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Museum offers holiday gifts featuring Manteca twist

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Museum offers holiday gifts featuring Manteca twist

Gift shop manager Vivian Sarina shows off some of the jewelry on sale.

DENNIS WYATT/The 209


POSTED December 21, 2012 10:08 p.m.

It’s not that tough to give a gift this Christmas that says “Manteca.”

You could drop by the grocery store and buy a can of Armour Star lard with both English and Spanish spellings or you could drop by the Manteca Museum gift shop.

The museum gift shop at 600 West Yosemite Avenue offers everything from one-of-a-kind jewelry from years gone by and handmade items by Manteca craftsmen to books on local history. You can even wrap yourself in Manteca. For $53 - including tax - you can purchase a blanket-style throw embroidered with scenes of the Southern Pacific  Railroad depot, the Spreckels Sugar plant, the old Manteca High bell tower, and other historic scenes.

You’ll also find a lot of unusual items you won’t find anywhere else as well ranging from custom-made birdhouses and clocks to costume jewelry from bygone eras.

“I try to find unique things,” noted gift shop manager Vivian Sarina.

There is a lot of interest in bonnets for young girls and the jewelry they get donated that is back mostly from the 1950s and 1960s.”

Jewelry typically sells for 50 cents to a dollar. And you will occasisoanlly fiund gems such as sweater clips from the 1950s that were used for cashmere sweaters.

The museum also has what is probably the largest collection of old buttonss you’ll find in Manteca.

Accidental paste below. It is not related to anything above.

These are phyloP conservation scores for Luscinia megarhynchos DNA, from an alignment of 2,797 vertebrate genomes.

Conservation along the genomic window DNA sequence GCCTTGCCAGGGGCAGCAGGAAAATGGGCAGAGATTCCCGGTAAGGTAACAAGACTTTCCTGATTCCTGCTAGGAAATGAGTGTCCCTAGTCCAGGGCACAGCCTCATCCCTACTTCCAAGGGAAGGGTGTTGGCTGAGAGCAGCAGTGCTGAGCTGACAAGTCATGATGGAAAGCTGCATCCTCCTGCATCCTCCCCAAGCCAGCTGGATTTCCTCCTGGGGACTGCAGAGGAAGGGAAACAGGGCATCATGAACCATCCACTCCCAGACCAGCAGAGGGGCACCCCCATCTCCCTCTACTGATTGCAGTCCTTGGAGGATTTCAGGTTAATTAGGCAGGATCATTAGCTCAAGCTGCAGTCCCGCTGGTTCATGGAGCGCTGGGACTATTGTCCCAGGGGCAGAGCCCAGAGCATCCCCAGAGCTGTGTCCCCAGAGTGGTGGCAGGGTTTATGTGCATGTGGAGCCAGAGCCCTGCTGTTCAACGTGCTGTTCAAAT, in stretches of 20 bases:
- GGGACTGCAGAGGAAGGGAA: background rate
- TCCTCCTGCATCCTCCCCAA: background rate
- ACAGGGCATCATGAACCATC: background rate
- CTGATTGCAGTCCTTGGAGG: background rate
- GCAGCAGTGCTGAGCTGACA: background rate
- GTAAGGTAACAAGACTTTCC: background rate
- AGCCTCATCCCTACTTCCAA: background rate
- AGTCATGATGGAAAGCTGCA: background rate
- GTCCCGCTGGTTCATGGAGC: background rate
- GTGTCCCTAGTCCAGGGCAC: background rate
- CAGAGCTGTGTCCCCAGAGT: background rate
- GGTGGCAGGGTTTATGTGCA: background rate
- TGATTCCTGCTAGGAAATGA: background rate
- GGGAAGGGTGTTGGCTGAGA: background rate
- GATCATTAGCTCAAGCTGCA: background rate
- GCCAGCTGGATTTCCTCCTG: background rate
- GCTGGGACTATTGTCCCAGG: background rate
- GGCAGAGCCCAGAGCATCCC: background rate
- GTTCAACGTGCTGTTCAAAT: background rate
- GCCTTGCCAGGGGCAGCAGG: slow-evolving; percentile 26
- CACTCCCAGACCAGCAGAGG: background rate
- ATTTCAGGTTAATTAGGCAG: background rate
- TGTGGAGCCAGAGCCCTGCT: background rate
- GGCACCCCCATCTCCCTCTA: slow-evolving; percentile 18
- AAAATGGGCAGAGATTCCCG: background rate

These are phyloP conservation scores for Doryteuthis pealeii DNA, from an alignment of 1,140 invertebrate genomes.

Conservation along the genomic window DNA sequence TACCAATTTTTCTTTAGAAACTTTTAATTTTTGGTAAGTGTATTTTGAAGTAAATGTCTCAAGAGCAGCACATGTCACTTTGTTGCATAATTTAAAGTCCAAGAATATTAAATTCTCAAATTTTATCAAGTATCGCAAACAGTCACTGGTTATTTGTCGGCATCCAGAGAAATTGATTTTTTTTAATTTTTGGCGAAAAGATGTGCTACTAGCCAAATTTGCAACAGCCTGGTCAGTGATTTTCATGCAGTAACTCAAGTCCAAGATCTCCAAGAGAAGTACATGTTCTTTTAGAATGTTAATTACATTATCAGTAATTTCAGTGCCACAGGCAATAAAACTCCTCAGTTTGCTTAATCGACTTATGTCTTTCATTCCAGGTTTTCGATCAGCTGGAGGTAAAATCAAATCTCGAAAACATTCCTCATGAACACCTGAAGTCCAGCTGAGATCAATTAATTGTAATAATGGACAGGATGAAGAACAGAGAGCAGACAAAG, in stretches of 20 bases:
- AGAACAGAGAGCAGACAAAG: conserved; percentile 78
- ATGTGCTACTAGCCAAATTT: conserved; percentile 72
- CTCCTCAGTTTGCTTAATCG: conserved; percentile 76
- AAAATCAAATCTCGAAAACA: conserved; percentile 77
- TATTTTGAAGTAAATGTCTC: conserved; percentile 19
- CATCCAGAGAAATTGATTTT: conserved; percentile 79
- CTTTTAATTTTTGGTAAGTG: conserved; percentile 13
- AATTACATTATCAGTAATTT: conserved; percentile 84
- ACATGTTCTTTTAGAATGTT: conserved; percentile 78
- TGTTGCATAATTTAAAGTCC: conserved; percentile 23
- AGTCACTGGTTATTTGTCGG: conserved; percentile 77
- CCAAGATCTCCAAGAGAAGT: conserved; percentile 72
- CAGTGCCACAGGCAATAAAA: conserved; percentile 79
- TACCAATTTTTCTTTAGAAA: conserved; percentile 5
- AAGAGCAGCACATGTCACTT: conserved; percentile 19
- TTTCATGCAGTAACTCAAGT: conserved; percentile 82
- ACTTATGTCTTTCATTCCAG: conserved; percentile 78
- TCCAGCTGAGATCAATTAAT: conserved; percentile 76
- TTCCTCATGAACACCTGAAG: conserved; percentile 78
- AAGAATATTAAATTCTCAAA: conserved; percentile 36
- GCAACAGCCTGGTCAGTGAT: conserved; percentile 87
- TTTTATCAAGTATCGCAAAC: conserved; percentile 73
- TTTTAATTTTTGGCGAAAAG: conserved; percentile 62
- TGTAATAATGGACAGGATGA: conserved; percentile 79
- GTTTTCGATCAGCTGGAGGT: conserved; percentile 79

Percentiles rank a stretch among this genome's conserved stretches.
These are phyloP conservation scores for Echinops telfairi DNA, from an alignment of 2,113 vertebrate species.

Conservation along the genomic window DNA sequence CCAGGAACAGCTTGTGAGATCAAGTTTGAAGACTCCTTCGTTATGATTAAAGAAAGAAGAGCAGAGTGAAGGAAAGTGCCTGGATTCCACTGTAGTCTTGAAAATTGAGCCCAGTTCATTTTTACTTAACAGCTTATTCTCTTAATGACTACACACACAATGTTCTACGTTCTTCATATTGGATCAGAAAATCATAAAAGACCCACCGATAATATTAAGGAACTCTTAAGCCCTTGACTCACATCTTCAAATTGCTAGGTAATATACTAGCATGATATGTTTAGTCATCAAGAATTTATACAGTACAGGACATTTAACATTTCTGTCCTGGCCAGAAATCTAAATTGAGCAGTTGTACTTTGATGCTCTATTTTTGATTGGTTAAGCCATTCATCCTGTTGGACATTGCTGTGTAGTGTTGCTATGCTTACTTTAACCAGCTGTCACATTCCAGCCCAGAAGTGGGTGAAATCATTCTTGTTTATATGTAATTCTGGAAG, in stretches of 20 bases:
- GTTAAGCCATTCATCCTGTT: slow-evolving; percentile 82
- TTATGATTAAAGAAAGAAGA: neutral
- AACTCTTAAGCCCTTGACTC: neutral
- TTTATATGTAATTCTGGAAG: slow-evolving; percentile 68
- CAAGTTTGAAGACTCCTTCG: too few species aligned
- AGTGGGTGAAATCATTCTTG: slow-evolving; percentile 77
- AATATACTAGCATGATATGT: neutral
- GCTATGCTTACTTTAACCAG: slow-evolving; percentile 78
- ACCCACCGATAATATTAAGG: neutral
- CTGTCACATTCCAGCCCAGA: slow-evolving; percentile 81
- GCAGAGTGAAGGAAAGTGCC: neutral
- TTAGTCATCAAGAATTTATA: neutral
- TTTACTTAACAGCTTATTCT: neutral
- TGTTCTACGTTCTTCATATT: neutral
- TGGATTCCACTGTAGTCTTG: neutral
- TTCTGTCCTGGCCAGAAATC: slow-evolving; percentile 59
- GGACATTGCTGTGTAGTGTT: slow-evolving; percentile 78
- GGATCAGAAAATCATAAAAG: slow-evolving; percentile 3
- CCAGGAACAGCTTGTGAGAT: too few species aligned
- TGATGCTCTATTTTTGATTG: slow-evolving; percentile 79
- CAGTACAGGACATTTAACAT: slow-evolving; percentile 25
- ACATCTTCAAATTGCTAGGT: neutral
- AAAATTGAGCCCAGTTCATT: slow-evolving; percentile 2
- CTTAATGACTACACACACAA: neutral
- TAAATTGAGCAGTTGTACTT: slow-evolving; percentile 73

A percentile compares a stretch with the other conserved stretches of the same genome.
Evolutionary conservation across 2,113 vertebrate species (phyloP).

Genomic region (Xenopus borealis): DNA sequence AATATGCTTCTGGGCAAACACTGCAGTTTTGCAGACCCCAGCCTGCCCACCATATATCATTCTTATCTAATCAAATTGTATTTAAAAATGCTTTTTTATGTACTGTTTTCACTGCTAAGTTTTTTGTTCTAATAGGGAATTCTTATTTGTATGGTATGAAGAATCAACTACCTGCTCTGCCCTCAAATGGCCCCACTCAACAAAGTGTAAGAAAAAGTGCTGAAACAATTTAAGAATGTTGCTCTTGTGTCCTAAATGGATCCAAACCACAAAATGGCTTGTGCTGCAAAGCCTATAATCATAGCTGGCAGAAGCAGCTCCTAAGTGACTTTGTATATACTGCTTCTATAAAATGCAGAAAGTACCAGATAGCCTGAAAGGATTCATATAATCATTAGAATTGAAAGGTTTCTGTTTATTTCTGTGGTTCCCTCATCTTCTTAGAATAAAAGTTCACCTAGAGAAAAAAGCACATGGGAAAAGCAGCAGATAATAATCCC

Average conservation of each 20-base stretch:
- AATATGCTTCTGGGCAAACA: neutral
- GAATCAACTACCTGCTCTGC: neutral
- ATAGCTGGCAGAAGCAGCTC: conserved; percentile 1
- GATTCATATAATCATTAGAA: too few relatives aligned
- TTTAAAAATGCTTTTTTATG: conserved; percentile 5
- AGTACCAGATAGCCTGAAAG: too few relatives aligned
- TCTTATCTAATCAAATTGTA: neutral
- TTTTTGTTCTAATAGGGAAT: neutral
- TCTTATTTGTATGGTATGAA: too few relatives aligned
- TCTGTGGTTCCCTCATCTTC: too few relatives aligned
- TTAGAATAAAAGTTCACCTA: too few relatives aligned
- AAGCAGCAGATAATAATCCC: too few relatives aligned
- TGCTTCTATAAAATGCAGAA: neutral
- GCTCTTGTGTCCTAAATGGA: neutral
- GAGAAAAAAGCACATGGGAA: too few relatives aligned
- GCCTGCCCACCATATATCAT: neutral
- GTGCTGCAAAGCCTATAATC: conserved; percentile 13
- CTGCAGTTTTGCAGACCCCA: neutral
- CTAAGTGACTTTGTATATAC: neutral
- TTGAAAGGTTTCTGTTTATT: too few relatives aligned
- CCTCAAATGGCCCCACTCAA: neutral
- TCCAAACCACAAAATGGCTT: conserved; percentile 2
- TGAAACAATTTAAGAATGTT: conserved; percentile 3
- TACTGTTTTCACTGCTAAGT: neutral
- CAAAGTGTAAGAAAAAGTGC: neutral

You’ll find an assortment of books on Manteca and area history at the gift shop including “Manteca” Selected Chapters from its History” penned by Evelyn Prouty from stories she researched while working for the Manteca Bulletin. It sells for $20 including tax.

There is a Manteca history book by school teacher Alice Coons that sells for $5. There are history books on the Tone family (for whom Jack Tone Road is named after), the Stockton Fire Department, county fairs for the past century, San Joaquin County schools,  are railroads native Americans from the region, and more.

You’ll find post cards featuring drawings of various Manteca landmarks by artist Tom Olson that are available six for $3. You can also pay a bit more and buy them framed.

Among the usual “historic items” are four pound cartoons of the last sugar packaged at Spreckels’ Manteca plant for $3 and ties with the City of Manteca seal for $7.

There is still woodwork by the late Jim Button available. He turned barn wood gleaned from Manteca farms into various craft items ranging from bird houses and clocks to highly functional coffee grinders.  The coffee grinders sell for $18.

There are also T-shirts that depict the museum as ones that offer a rendering of the old Manteca High School bell tower.

The museum and gift shop are open Tuesday and Wednesday from 1 to 3 p.m. as well as Thursday and Sunday from 1 to 4 p.m.



By DENNIS WYATT

209 staff reporter

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